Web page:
“Okay.”

“Baby, I love you.”

She gripped the phone so hard her hand began to cramp. “I love you. Stay safe there.”

“I will. And the boys … I feel it in my soul. They’re okay.”

The grandfather clock in the foyer chimed five times, and her heart fluttered. Her sons had been gone since one p.m. with no word. As the minutes ticked away, she stared mindlessly at the TV barely comprehending what the cable weather team was saying. She switched the TV to the local station, which was broadcasting from the city emergency center, hoping to catch a glimpse of Dan. His job during a storm emergency was to coordinate damage reports and plan deployment of all fire rescue teams so they could begin search-and-recovery operations once the storm passed. When the emergency weather broadcast alert blared from the set, she and Pete jumped. Her heart thumping in her chest, she wrapped her arms around the dog as she listened.

The National Hurricane Center has issued a hurricane warning for the southwest coast of Florida. As of five forty-seven pm, Hurricane Anna is now a Category-3 storm with sustained winds of 121 mph and pressure at 956 millibars. Storm is eight miles offshore, moving rapidly at 12 mph and beginning to track to the east-northeast and is expected to turn due east and reach landfall somewhere between Siesta Key and Venice around eight pm this evening.

Her blood turned to ice as the emergency broadcast ended. All she could think of was her sons somewhere in the middle of a hurricane. Dan had to be right, the boys had to be safe. Micah and Eli had learned to drive a boat by spending a lot of time on Lake Erie with Dan and his father. That they knew what to do wasn’t a concern. The power of the storm was, and she was scared.

For the next hour, she sat curled on the couch with Pete watching the endless loop of radar as the storm began to turn. Rain beat against the metal hurricane shutters covering all the windows and doors of the house, incessant drumming sounding the same pinging thud. Wind gusts were stronger with each feeder band that came through.

The intense rain let up for a bit, but the wind was relentless. The howling wind was becoming more persistent. Sitting inside her closed-up house, she could sense the barometric pressure dropping, or was it the fear growing within her that weighed so heavily on her chest. She didn’t fear the storm but what her sons were facing. She prayed Dan was right and they had found shelter.

As the torrential rain returned, another weather alert sounded. The storm had turned due east. They were going to take a direct hit. Seconds after the alert ended, the power went off. Using her phone’s flashlight to light the way, she grabbed her laptop from the couch.

“Come on, Pete. Time to go hide.”

When they bought the house, Dan was more excited about the large interior walk-in closet nestled at the end of the hallway than any other feature. He thought it was perfect as a place to keep his family safe. She opened the door and turned on the camping lantern sitting on a shelf. The floor was padded with cot mattresses and pillows, the boxes of food and clothes to get them through the storm stacked in the corner. An audible sob spilled from her, and she sank to her knees. Her sons were supposed to be there, and they weren’t. The closet was too empty.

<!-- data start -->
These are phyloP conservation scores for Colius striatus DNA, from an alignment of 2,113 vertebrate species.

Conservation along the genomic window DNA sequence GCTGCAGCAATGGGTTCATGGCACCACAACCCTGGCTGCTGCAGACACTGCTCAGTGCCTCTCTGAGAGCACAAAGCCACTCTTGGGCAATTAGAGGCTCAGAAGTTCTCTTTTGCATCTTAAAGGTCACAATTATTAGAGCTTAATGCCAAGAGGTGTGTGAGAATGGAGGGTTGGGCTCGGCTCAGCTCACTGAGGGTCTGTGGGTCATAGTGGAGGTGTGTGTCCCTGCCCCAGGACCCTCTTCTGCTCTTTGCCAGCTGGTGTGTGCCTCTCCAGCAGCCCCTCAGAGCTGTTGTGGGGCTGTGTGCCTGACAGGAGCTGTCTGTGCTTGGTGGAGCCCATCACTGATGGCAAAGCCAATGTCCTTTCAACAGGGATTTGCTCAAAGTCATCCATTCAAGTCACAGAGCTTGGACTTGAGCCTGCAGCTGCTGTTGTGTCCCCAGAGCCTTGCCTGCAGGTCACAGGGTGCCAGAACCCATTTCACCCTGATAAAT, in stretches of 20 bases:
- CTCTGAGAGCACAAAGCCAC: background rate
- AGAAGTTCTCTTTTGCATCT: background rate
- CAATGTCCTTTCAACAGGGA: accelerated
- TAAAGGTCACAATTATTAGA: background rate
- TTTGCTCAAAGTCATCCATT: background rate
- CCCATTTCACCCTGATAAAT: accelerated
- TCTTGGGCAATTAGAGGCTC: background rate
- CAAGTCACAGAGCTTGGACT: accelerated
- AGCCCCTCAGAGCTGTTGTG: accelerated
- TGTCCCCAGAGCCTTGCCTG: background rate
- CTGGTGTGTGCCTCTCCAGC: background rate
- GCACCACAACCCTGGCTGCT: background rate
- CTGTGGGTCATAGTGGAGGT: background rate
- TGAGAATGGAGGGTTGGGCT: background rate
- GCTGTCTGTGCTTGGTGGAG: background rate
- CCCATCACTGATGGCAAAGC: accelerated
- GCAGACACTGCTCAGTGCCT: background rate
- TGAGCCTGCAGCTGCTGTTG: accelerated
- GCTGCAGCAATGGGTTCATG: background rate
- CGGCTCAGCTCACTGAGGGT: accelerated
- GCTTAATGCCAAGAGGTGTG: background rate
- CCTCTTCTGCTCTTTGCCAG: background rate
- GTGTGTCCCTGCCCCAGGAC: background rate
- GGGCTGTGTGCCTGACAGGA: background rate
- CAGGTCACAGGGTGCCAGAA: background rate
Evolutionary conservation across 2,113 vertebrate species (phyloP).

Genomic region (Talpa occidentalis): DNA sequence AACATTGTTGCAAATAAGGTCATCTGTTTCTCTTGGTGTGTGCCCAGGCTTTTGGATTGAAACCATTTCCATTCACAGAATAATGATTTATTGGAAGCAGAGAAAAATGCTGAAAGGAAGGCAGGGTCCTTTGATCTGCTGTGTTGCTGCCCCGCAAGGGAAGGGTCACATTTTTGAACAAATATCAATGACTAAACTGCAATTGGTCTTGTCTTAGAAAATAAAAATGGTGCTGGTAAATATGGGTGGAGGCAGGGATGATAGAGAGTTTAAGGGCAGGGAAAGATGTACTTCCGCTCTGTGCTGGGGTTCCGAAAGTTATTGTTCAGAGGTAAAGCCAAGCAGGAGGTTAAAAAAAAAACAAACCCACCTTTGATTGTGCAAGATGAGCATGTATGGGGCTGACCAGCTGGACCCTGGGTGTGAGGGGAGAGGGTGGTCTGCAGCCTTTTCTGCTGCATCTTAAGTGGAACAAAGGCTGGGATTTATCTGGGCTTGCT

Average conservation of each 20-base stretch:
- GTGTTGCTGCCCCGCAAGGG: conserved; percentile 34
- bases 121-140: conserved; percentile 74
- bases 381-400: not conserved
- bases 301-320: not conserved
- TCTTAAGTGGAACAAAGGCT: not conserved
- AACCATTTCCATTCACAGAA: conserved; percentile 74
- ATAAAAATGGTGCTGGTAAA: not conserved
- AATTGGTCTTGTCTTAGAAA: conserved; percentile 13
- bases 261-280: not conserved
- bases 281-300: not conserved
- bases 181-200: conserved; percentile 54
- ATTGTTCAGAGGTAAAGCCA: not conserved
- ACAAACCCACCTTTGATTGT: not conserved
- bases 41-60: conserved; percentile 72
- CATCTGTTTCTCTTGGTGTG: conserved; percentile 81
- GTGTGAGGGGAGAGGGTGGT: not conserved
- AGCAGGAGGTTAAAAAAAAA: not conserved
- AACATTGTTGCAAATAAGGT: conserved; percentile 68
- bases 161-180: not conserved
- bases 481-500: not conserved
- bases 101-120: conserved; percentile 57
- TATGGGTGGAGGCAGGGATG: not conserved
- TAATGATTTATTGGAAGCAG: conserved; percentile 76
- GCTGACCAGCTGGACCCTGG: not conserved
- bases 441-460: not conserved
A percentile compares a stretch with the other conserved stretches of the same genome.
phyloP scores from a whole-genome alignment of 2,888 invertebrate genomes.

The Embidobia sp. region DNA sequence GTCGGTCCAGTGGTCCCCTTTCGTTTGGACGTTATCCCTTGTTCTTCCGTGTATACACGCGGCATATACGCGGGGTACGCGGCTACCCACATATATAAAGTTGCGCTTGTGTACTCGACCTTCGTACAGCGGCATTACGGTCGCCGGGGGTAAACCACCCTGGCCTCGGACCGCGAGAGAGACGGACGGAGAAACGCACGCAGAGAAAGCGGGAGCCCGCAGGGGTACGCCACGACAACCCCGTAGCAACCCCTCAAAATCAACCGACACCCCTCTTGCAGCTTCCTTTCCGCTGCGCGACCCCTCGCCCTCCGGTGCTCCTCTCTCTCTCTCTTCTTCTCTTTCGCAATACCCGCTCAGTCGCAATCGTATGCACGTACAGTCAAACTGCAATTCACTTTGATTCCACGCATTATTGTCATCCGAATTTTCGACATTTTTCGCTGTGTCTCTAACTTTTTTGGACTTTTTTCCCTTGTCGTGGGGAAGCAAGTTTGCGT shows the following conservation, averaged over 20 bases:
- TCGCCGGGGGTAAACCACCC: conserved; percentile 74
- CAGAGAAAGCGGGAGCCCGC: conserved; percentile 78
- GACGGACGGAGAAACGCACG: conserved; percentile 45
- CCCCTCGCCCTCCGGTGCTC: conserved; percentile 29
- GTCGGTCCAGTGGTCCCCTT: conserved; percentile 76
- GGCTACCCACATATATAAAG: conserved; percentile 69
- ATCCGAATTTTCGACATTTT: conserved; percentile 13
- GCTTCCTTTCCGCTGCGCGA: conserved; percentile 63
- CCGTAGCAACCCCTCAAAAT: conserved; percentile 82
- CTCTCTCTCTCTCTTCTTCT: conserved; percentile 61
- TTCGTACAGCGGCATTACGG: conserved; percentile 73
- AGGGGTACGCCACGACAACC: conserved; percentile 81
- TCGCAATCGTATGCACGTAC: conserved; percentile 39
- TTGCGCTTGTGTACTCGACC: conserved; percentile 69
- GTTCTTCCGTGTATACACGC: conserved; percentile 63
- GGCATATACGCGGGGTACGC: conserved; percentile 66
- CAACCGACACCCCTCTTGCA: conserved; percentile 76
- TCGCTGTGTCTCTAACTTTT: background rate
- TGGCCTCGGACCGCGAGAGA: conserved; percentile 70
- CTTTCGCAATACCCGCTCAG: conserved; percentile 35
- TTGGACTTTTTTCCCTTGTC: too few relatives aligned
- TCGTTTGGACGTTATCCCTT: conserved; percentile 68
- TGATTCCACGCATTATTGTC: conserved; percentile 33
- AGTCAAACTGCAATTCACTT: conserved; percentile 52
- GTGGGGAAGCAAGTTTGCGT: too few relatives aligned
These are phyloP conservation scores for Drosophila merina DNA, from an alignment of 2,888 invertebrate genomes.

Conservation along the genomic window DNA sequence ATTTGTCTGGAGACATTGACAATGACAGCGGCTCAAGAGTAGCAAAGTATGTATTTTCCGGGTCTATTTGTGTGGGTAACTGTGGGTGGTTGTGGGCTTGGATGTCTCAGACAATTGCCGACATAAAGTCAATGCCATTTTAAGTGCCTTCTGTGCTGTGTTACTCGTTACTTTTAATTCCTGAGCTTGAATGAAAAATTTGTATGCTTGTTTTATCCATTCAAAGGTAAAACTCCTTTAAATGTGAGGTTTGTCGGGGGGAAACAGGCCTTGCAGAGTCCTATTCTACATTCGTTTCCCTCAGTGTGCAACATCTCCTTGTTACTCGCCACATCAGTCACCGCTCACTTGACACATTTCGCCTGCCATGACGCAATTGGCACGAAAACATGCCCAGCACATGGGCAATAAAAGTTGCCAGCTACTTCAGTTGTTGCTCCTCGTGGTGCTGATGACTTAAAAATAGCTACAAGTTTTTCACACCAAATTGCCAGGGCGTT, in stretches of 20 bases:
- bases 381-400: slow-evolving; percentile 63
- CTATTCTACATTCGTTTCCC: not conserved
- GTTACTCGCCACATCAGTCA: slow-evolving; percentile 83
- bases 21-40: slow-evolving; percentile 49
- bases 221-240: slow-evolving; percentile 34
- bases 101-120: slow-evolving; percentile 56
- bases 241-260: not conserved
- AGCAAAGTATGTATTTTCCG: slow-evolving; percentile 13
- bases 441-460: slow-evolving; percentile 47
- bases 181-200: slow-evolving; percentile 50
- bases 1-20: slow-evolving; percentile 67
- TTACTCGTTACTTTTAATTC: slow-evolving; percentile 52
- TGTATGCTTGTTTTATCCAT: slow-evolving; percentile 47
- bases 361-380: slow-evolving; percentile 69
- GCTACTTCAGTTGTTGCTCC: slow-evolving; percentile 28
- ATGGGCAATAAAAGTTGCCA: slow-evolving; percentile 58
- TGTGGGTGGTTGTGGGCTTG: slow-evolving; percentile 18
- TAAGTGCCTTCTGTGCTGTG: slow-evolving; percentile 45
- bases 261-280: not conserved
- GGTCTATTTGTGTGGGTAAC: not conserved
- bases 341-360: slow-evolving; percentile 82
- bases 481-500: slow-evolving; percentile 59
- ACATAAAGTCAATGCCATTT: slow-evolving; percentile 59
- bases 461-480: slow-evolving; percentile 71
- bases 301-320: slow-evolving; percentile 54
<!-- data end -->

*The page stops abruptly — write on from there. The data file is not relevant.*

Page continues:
Pete pawed at her arm, and she rubbed the dog’s head. “No worries, big guy, I will keep you safe.”

She closed and locked the door and opened the vent in the ceiling that Dan had installed to keep fresh air circulating in the closet. Settling on the floor, back against a pillow and Pete snuggled beside her, they began to wait.

A constant stream of storm updates floated from the battery radio but as the eye of the hurricane grew near, the wind was howling so loudly Olivia could barely hear the voices. A constant roar filled the room, coupled with the torrential rains pounding against the house. The bad side of the storm with the winds at their peak was wreaking havoc. The house creaked and moaned as it withstood the wrath of Anna.

Olivia felt as though she was being compressed. Pressure was building in her sinuses, and she felt dizzy. Pete whimpered. No doubt he was feeling the same effects that she was. She slid down to lay next to him, wrapping her arms around him. The emotions she had tried to keep in check couldn’t be contained. Sobs racked her body as the pain of not knowing where Micah and Eli were overwhelmed her.

The boat. That damn boat. Dan had spent months looking for a seaworthy boat that they could afford. He knew how much the boys loved being on the water, but he had wanted them to be safe. Her heart felt like lead, each heartbeat a struggle. They shouldn’t have bought the boat. Now her sons were missing, and it was their fault. She pounded the floor with her fist, crying uncontrollably. They shouldn’t have bought the boat.

Sensing her fear, Pete pushed against her, placing his head on her lap. She hugged him tightly. “They have to be okay, Pete. They have to be.”

The storm raged for another hour violently. Over the roar of the wind and rain, occasionally she heard a loud crack, certain one of the tall palms in the neighborhood had fallen. She wondered if Eli’s car, parked as close to the house was damaged. Throughout the night, the winds calmed, and about three am she fell asleep.